Take me out to the ball game

I saw this on Pintrest and thought “I could make that”. And so I did.



spray paint


clear transfer tape



red capped blade

Force 38

Speed 400

I saw a design on Pintrest where they  used baseballs and bats to create a flag. I Googled “baseball bat silhouette” and found an image I liked and traced it. I then used the array feature in KNK Studio under arrange to line them up perfectly. I had a baseball file and  did the same with that. I then made a square around the baseballs and rounded the corners.  I made a rectangle the same size as my wood plaque and placed the balls and bats where I wanted them to represent a flag. I then  found a font that I liked and used  it to write the song. I resized it as necessary to fit with in the bats. I then cut both the balls and bats and weeded out the letters. I used clear transfer tape to apply it to a painted board.


This is the time of year that I often reflect on how happy I am to live in the U.S.A.   My plate stand was “calling” for a new plate for the season.  So for Memorial Day I created this plate, which will probably reside in the stand through the summer because I think it’s also very appropriate for the 4th of July and maybe even Labor Day, too.

Optimized-EaglePlate_1 Supplies:

The vinyl was cut on my 15″ KNK Maxx Air using a Red Tip Blade and my Make-the-Cut Software, Settings used were: F=28, Blade Offset = 35, Blade Height = 25 Post-It-Notes, Cut type = Knife Point.

The challenge for embellishing a plate with vinyl is usually in the placement, not the cutting. The following pictures illustrate my method of getting the vinyl exactly where I want it on the plate.

1. After cutting and weeding the vinyl, I cover it with Transfer Tape.  Next I cut away the tape that extends beyond the design, so I can visually see how it is going to fit and look when applied to the plate. Optimized-EaglePlate_2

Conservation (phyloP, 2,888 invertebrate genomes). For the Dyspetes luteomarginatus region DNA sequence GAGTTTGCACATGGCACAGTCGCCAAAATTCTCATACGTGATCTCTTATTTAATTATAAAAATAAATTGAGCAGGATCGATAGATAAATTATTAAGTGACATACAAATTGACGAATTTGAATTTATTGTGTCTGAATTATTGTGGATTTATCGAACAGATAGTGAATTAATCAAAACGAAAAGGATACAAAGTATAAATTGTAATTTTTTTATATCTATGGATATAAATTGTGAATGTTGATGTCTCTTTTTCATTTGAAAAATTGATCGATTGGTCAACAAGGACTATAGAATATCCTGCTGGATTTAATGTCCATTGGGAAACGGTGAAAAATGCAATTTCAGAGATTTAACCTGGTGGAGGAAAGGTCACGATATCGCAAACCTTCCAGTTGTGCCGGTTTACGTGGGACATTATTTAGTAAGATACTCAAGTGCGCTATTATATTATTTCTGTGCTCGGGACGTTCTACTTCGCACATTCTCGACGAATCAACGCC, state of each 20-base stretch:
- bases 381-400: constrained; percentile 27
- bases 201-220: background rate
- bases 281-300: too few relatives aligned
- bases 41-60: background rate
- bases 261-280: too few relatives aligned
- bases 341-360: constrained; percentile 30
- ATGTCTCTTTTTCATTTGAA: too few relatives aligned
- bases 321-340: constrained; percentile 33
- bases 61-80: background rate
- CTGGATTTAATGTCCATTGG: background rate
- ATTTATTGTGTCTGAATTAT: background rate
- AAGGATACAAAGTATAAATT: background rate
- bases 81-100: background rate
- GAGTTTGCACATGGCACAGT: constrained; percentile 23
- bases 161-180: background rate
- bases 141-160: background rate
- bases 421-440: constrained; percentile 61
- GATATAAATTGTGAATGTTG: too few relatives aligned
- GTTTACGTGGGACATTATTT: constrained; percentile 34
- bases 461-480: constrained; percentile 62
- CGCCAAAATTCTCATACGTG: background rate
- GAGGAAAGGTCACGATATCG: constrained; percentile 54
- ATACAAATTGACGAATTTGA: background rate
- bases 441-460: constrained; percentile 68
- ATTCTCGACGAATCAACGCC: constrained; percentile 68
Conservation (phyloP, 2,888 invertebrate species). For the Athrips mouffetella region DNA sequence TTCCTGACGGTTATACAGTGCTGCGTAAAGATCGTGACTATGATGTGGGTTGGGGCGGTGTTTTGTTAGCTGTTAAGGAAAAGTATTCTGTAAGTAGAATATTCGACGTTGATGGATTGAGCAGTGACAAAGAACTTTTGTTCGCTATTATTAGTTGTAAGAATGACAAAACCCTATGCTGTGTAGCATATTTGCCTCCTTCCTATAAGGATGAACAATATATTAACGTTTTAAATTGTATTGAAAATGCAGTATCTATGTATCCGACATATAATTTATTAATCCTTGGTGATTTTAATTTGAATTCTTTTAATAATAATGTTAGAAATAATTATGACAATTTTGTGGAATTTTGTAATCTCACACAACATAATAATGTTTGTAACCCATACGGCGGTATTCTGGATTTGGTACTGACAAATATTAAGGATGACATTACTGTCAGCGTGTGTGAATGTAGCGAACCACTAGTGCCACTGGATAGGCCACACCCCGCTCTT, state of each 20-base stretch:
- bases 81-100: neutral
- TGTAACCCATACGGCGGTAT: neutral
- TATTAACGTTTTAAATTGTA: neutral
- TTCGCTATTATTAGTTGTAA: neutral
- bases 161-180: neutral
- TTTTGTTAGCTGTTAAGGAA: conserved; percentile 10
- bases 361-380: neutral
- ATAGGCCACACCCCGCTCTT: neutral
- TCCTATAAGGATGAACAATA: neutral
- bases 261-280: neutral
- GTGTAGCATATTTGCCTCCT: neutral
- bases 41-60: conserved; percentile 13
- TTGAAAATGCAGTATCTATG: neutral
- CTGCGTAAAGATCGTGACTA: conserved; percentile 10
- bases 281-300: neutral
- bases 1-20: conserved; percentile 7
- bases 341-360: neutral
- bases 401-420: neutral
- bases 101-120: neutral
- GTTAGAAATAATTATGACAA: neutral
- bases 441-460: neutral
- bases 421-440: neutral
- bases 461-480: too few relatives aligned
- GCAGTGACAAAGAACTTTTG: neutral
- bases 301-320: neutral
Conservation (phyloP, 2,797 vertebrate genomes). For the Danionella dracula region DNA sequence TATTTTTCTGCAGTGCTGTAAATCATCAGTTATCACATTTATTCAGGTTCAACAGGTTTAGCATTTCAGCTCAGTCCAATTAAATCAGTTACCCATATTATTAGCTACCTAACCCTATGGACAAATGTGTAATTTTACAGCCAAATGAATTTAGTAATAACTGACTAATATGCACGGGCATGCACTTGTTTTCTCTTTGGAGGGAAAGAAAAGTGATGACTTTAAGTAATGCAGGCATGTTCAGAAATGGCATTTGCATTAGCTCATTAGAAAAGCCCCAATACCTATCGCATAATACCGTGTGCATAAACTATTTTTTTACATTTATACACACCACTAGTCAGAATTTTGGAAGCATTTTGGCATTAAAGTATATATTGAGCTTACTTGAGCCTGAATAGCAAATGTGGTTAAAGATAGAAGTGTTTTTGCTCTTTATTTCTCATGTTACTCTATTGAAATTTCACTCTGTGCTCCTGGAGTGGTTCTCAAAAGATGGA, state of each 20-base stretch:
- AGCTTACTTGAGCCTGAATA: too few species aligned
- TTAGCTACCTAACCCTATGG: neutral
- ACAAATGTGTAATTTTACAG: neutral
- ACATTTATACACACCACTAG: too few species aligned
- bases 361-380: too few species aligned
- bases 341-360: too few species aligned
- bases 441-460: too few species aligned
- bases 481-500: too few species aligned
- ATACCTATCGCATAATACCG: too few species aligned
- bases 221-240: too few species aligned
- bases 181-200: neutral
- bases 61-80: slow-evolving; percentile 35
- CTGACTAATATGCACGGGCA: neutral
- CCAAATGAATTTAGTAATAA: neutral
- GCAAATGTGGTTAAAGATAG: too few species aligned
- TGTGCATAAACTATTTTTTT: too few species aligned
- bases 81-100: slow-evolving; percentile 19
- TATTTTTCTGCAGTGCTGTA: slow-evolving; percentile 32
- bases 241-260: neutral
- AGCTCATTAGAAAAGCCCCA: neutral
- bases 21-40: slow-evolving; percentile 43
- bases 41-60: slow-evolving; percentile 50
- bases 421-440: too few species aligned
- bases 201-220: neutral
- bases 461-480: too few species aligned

2. The next step is to turn the masked vinyl over and turn down approximately 1″ of the vinyl liner at the top. Turn the vinyl back over with the right side up, and place the sticky side of the vinyl to the plate, matching the placement that I determined in the previous step.

Optimized-EaglePlate_3 3.  Now that the top edge is secured to the plate, I use one hand to slowly apply the vinyl, using a firm flat object for a secure, flat application without bubbles. At the same time with the other hand I pull on the vinyl liner, exposing more of the sticky side of the vinyl.

Optimized-EaglePlate_4 4. The final step for the center design is to remove the transfer tape.  I find it works best to pull it away at approximately a 45 degree angle.  The picture that follows is a close-up of the center design.


The last thing to do is apply the stars around the edge.  For equal spacing I made a stencil so I could mark placement with a Sharpie. This template is included in the free files of this design.  With the plate marked, placement of the stars is easy…and you have a finished plate to enjoy for years to come.


While still in a patriotic mood I saw these cute little patriotic owls on the Pink Pueblo website.  I fell in love with them and immediately set about deciding what to put them on.  I settled on a tray that is 19″ wide by 8″ tall. The inside measurement is 16″ x 5″.  The owl with the flag and the one with the hat are scaled to be 4.5″ tall.


Before actually looking at the cutting design I thought I would cut them from vinyl.   But when I looked at the cut design—that thought was out of the question because there were way too many pieces, as well as lots of layering.  So I settled on cardstock for everything but the stars and the saying on the bottom, which I cut from vinyl.

Vinyl Settings used were: F=28, Blade Offset = 35, Blade Height = 25 Post-It-Notes, Cut type = Knife Point.

Cardstock Settings used were: F=55, Blade Offset = 35, Blade Height = 25 Post-It-Notes, Cut type = Knife Point

The biggest change that I made to the design was to add a base file to adhere all the other pieces to.  It was a big missing piece in the files, but was remedied easily with my Make-the-Cut software.

I was totally wowed at the stars on the flag.  There are 50 of them, measuring .06″ each.  If I hadn’t cut and applied them, I would have never known how big .06″ is.  For perspective I photographed it with a penny. Aren’t they wonderful?  I love my KNK for the detail options it gives us.


Before gluing them to the tray, I sprayed them with an acrylic sealer.